Studies show that people who pray for others exhibit reduced levels of aggression making prayer an excellent anger management tool (Effects of Prayer on Anger and Aggression, Personality and Social Psychology Bulletin, March 2011).

Praying forces us to visualize the positive outcome we are praying for, a form of positive thinking which has proven powerfully beneficial to a person’s sense of self. In a March 2016 study published in the Journal of Behavior Research and Therapy, researchers monitored a control group who were told to visualize a positive outcome to an event. The participants were found to show greater levels of happiness, better restfulness, and decreased anxiety.

Prayer makes you a more successful person

Given that prayer has been proven to make a person happier, we can extend the finding through studies that show happy people are more successful (this is in direct contrast to success making a person happy). Researchers found the happiest people owed their success to optimism and a positive outlook (Psychological Bulletin, December 2005)

Prayer makes you more tolerant and forgiving

Sage Journals published a study in December 2009 (Motivating Change in Relationships) which found those who prayed for others were more willing to forgive that person for transgressions. This supports one of the primary, but most difficult tenets of Christianity – forgiveness.

Prayer improves your health

Stressful situations fuel bursts of adrenaline which boost the body’s immune system and help us better deal with the situation. However, over time, stress overworks the body’s immune system, breaks it down causing illness, depression, and anxiety. In other words, short-term stress boosts the body’s immune system, but long-term stress destroys the body’s immune system.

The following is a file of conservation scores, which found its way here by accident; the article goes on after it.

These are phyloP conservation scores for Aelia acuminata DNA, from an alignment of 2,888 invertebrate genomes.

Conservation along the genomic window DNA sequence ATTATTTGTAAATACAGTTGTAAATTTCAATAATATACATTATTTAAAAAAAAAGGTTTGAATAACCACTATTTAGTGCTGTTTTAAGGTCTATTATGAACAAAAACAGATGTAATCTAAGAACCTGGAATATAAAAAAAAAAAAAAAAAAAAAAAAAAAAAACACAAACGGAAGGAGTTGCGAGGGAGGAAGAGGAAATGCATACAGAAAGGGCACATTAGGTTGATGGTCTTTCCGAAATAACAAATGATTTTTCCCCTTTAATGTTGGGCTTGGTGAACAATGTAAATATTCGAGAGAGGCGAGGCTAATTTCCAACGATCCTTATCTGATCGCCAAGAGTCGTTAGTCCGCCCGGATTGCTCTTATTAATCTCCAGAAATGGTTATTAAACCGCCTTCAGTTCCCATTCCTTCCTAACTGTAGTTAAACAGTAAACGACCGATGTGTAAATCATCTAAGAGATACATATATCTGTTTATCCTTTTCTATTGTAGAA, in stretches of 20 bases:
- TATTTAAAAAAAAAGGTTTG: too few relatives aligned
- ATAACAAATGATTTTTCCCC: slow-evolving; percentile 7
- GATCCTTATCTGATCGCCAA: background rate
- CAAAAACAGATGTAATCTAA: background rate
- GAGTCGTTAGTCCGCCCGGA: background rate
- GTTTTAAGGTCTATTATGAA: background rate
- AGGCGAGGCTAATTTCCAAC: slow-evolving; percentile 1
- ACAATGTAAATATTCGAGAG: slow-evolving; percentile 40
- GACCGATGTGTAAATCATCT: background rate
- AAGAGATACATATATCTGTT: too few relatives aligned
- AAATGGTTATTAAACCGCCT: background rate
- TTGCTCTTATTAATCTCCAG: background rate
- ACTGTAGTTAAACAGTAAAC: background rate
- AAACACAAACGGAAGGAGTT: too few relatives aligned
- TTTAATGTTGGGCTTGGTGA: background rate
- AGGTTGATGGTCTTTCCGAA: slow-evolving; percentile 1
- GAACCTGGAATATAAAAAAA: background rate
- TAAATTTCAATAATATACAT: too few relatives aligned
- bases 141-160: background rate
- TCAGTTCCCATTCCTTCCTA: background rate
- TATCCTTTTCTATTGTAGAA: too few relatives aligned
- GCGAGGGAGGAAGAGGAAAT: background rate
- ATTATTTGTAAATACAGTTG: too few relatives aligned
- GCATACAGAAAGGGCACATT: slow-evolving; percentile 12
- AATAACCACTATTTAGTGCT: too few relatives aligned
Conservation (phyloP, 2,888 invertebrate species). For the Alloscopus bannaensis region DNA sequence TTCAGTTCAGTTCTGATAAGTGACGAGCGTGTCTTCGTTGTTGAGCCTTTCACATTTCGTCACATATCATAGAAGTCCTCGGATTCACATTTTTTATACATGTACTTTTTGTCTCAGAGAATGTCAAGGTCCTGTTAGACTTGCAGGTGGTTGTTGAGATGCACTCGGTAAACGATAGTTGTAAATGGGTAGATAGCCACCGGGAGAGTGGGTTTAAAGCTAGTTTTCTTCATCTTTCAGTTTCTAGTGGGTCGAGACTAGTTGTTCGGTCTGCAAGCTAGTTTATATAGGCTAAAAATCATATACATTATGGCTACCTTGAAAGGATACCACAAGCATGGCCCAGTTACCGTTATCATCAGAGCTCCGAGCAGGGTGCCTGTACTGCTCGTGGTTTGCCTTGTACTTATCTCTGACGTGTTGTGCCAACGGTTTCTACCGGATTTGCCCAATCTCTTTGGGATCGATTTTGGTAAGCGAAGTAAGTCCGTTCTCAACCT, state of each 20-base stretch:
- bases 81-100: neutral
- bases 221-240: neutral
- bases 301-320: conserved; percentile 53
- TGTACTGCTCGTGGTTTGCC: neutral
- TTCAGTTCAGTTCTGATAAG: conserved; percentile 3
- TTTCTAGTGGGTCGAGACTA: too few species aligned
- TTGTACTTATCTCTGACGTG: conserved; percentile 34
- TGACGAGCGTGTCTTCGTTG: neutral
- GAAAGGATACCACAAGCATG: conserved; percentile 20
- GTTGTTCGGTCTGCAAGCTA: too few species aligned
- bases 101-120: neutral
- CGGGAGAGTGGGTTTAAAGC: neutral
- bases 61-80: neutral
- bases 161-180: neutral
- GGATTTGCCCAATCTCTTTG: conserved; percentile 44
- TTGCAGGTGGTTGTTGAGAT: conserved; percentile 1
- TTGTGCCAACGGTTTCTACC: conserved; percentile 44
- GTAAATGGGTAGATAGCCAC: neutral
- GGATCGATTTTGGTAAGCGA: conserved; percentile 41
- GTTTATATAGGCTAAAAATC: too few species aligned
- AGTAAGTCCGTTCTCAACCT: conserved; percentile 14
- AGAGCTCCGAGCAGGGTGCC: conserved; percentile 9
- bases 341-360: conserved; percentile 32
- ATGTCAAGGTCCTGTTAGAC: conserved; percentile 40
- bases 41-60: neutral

There are dozens of “methods” claiming to be cure-all means for escaping stress’s deadly grip. But research shows that the best method to cope with stress is to change your way of thinking about it – and prayer does just that. Prayer lets us isolate stressful situations by placing trust in God to help resolve the situation. Prayer calms us, removes worry, and as a result, removes long-term stress from our lives.

Researchers at the University of Kentucky devised an ingenious means to research the long-term impact of prayer. A 2004 study (Nun Study Positive Emotions in Early Life and Longevity) analyzed diaries of nuns written in 1930 and rated them on a scale of positivity. Sixty years later, researchers sought the nuns that were still alive to follow up. Their findings: Half of the nuns had lived beyond the average life expectancy and *all* of those who scored high on positive thoughts lived longest of all. Prayer not only improves you health, it extends your lifespan.

Sources: Journal of Experimental Social Psychology Volume 51 March 2014, Personality and Social Psychology Bulletin March 2011, Psychological Science Sage Journal December 2009, American Psychological Association 2012, Taylor Francis Online June 2012